You must travel all the time" is a statement I often hear. And it's true that I travel a lot—it's part of the magazine's ethos and it's also something I love to do. However, as I write this Editor's Note, I must admit I'm focused on a monumental journey of a different sort: my husband, daughter, and I are moving apartments in New York after 15 years. The move begins this Thursday—that's three days from now—and I still have miles to go in sorting through books, clothing, china, and pots and pans, not to mention finding a home for my baby grand piano (an acknowledgment that Caroline's lessons, as well as her permanent occupancy, may not resume after college—and that my own return to 10-finger exercises probably won't happen). But in taking stock of my possessions, I'm coming face-to-face with the role of travel in my family's life, so tangibly reflected in the rooms we will soon be vacating. There are the photographs taken in Italy, Africa, the Adirondacks, and the Caribbean; exotic hats and other wardrobe trappings from evenings in India and Morocco; furniture and objects from Thailand, China, France, England, and elsewhere (which I'm holding on to with one exception—a grillwork-fronted wooden cabinet from Marrakesh that's going to my son Jamie's apartment).
Illusion and reality are words that come to mind—a popular trope in academics no doubt surfacing now because of the two generations of textbooks and term papers I'm also sorting through. All these souvenirs of travel offer up stylish, even glamorous, images of the jet-set life; missed planes, lost luggage, and other mundane struggles are blissfully not in evidence. Appropriately enough, October brings T+L's annual Style Issue, which throws a spotlight on fashion, art, design, and culture. This month our destinations range from the Maldives, in the Indian Ocean, where contributing editor Shane Mitchell made a whirlwind visit to nine super-luxurious spa resorts; to Cinecittà Studios in Rome, in the footsteps of novelist Thomas Beller, who conjures up the magic of the Eternal City on screen and in life ; to New Orleans, a favorite haunt of fashion star Michael Kors, accompanied on his madcap tour by Kevin Sessums; to London, for a nonstop shopping spree with our genius of consuming passions, contributing editor Lynn Yaeger; and to Essaouira, in Morocco, which Richard Alleman has watched evolve over 30 years from a sleepy bohemian beach town to a bona fide cultural capital of North Africa.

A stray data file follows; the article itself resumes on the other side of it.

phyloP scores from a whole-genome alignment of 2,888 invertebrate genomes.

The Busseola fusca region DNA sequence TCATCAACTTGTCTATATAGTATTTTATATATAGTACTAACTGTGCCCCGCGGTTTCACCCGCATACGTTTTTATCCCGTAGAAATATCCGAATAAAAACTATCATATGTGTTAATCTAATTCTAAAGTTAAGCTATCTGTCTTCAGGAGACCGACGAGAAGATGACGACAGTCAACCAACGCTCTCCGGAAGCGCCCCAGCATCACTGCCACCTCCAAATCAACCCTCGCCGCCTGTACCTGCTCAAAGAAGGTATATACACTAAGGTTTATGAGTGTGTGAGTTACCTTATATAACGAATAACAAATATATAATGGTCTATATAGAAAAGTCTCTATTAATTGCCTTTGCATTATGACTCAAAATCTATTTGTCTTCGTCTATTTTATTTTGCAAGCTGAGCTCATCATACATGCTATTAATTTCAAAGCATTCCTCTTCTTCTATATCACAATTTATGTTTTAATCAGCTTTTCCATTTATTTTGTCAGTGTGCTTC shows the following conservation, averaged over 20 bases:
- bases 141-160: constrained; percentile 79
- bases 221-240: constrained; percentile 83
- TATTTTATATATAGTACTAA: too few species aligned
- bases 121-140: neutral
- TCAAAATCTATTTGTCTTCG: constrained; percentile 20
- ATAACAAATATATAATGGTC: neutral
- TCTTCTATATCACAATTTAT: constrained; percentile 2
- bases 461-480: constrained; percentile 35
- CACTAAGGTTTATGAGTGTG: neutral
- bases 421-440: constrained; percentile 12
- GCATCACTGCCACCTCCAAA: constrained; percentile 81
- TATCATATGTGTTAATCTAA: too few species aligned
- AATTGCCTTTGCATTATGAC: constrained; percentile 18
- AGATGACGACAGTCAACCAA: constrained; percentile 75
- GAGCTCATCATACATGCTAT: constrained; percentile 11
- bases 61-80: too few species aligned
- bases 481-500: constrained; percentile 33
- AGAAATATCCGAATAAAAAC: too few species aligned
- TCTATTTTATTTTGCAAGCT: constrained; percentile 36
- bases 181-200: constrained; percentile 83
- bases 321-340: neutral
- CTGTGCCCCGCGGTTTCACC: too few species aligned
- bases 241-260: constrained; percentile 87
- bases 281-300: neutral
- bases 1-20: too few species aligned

Organizing and paring down my possessions is an opportunity not only to take stock of what I have and where I've been, but also to look forward to where I'm heading—and the tokens I will collect.